No guarantee from Boris Johnson that social care reform will be in Queen’s Speech

Prime Minister Boris Johnson (right) reacts as he campaigns on behalf of Conservative Party candidat

Prime minister Boris Johnson (right) reacts as he campaigns on behalf of Conservative Party candidate Jill Mortimer in Hartlepool, in the north-east of England ahead of the 2021 Hartlepool by-election to be held on May 6 - Credit: PA

Boris Johnson has not said whether key social care proposals, as promised when he was elected, will be detailed in next week’s Queen’s Speech.

The prime minister said proposals for the long-term reform of the sector and its funding will be brought forward in the “next few months”.

Care groups, charities and politicians have been long calling for a plan, as promised by the prime minister in his first speech after being elected in July 2019.

During that speech, Johnson said he was “announcing now – on the steps of Downing Street – that we will fix the crisis in social care once and for all with a clear plan we have prepared”.

No such plan has yet been published.

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Last week, 26 signatories wrote an open letter to Johnson, urging him to fix the “desperate” social care situation with reforms comparable to the founding of the NHS.

He was told the sector now needs “its 1948 moment” to establish a “long-term and sustainable future” in the wake of the coronavirus pandemic.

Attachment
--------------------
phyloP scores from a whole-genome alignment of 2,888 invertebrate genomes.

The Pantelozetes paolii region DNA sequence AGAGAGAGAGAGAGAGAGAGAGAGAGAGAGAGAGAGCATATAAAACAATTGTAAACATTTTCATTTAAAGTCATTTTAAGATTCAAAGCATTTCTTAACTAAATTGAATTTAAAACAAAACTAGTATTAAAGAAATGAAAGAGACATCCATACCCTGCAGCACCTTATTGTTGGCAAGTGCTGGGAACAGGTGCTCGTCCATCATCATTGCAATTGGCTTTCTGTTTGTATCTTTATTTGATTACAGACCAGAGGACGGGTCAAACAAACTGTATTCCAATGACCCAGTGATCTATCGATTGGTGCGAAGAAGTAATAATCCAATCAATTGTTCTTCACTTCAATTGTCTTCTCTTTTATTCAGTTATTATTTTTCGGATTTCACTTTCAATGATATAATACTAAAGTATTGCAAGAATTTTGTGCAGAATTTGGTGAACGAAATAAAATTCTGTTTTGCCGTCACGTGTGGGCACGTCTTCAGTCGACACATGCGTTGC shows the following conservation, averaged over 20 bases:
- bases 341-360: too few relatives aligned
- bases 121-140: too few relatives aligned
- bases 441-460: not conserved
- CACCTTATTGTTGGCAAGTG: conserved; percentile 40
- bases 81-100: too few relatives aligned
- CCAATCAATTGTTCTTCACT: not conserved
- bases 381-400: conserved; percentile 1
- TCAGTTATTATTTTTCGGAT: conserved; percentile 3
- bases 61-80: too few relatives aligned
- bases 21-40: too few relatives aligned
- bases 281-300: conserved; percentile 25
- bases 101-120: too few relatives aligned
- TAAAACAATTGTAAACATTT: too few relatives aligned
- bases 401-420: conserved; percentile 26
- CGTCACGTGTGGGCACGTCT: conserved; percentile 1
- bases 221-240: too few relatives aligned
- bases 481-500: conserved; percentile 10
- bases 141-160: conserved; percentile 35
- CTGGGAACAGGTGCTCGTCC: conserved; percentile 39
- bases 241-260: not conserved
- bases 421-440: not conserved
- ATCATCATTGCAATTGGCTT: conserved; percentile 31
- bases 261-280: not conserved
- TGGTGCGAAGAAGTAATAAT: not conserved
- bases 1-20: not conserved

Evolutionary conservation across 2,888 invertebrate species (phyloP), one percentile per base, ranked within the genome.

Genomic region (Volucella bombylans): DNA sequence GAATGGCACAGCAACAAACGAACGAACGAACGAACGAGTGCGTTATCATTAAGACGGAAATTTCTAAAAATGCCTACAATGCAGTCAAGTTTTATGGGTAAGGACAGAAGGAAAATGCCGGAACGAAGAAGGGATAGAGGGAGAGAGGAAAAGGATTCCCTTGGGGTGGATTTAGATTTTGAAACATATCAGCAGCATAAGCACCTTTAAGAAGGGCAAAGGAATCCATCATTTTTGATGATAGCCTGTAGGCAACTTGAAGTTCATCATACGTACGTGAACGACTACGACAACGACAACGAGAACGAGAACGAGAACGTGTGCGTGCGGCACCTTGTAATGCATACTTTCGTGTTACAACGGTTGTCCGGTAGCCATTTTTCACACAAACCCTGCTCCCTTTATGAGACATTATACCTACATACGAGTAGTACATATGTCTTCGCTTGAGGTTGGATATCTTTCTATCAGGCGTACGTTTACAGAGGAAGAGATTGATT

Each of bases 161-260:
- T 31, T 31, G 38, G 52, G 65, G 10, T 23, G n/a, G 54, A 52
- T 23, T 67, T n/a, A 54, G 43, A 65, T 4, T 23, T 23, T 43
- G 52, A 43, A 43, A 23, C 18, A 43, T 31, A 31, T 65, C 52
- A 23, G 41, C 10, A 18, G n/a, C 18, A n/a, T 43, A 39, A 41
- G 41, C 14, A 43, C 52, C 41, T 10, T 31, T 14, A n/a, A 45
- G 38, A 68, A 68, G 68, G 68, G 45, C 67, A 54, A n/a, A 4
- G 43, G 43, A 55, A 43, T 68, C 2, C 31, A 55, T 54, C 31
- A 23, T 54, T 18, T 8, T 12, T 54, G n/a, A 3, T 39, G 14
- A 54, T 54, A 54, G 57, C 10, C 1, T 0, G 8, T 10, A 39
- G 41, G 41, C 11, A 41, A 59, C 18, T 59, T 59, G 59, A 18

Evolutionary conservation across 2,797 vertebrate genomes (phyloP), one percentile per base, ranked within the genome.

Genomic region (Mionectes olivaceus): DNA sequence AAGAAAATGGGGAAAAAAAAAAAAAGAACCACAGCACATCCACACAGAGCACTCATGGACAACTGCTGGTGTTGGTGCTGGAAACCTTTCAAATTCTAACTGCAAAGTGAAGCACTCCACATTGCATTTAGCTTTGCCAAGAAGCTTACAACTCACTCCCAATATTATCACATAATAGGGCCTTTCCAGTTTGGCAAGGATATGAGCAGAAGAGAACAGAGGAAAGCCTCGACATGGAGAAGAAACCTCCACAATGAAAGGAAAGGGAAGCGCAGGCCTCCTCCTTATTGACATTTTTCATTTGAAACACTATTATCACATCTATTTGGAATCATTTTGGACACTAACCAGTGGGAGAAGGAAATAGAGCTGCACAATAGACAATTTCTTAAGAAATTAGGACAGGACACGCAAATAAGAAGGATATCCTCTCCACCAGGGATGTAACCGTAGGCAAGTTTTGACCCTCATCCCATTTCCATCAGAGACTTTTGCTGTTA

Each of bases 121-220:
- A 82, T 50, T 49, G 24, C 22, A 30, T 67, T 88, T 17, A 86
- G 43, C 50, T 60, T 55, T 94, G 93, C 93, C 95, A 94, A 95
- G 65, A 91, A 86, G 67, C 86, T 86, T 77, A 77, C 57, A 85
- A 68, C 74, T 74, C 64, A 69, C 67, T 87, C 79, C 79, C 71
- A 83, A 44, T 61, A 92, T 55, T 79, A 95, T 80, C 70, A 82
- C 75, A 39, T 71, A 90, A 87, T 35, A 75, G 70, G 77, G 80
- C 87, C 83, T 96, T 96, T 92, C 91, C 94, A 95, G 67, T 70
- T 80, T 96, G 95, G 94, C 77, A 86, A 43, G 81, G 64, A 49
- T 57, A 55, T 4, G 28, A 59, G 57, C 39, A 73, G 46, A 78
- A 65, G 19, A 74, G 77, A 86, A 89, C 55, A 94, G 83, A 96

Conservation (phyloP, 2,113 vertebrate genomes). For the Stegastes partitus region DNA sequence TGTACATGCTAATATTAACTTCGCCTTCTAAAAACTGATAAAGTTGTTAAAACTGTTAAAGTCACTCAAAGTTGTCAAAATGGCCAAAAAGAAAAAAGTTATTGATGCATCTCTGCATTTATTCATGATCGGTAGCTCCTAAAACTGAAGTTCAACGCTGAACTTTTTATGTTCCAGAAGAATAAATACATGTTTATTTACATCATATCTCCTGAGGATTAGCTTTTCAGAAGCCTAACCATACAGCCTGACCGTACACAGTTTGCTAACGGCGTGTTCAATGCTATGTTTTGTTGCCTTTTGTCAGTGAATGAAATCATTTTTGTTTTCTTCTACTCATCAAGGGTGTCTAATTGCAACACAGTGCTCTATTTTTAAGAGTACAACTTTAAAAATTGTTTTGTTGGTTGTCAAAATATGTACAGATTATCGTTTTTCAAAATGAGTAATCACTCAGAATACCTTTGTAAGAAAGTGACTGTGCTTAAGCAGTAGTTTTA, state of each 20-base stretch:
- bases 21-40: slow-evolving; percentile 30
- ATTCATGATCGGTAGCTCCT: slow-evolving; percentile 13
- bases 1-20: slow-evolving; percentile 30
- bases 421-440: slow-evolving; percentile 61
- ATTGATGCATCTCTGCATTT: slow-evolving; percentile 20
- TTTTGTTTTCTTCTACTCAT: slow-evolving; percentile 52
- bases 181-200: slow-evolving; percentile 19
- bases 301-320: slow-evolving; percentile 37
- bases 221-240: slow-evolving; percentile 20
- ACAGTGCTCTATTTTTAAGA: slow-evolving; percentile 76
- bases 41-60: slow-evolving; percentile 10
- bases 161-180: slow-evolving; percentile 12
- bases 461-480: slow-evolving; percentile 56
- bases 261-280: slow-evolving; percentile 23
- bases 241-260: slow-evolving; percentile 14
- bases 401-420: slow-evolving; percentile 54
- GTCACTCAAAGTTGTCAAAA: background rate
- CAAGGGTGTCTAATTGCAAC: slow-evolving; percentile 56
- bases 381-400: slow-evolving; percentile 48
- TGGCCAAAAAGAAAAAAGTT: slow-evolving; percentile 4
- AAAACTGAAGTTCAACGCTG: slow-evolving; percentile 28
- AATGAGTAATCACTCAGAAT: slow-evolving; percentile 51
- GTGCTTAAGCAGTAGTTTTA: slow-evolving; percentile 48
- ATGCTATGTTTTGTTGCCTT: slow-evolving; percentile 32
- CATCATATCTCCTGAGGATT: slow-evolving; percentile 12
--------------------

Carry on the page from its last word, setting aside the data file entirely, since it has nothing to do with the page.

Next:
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They called for Johnson to set out his reforms in the Queen’s Speech, due to be held on May 11.

Asked whether he would use the opportunity to put forward social care funding proposals, Johnson said on Wednesday: “Social care is a massive priority for this government.

“I think the pandemic has helped to expose, well, it’s shown, the amazing work that social care workers do and all the help they give to our society.

“It’s been absolutely fantastic and they’ve borne the brunt of the pandemic, so we invest hugely in social care as a government.

“We support local councils, who look after much of the cost of social care, massively.

“We put billions more into helping local government but we also have to think about the long-term issues, the long-term costs and how we should be funding it.

“We’re determined to bring forward new proposals and there will be something about it in the course of the next few months.”

Care England, a membership body for social care providers, said the sector “cannot afford to wait any longer”.

Chief executive Professor Martin Green said: “As the largest representative body for independent providers of adult social care, Care England wants to work with the government to ensure that reform is on the table now.

“We cannot afford to wait any longer, it is now or never.

“Last week Care England was a co-signatory to an open letter to the prime minister calling for reform and it is abundantly clear that social care needs its 1948 moment.”

Liberal Democrat leader Sir Ed Davey told the PA news agency: “The Conservatives promised to fix adult social care, they failed.

“Boris Johnson promised cross-party talks, he’s not delivered.

“I’ve written yet again to Boris Johnson to say the Liberal Democrats are happy to get around the table with other political parties because it’s so important.”

He pointed out that the Lib Dems had legislated for a cap on care costs during the coalition era.

“The Liberal Democrats actually had a plan we put into legislation which would have helped over a million people over the last few years,” he said.

“The Conservatives refused to implement it when they got into government by themselves.”

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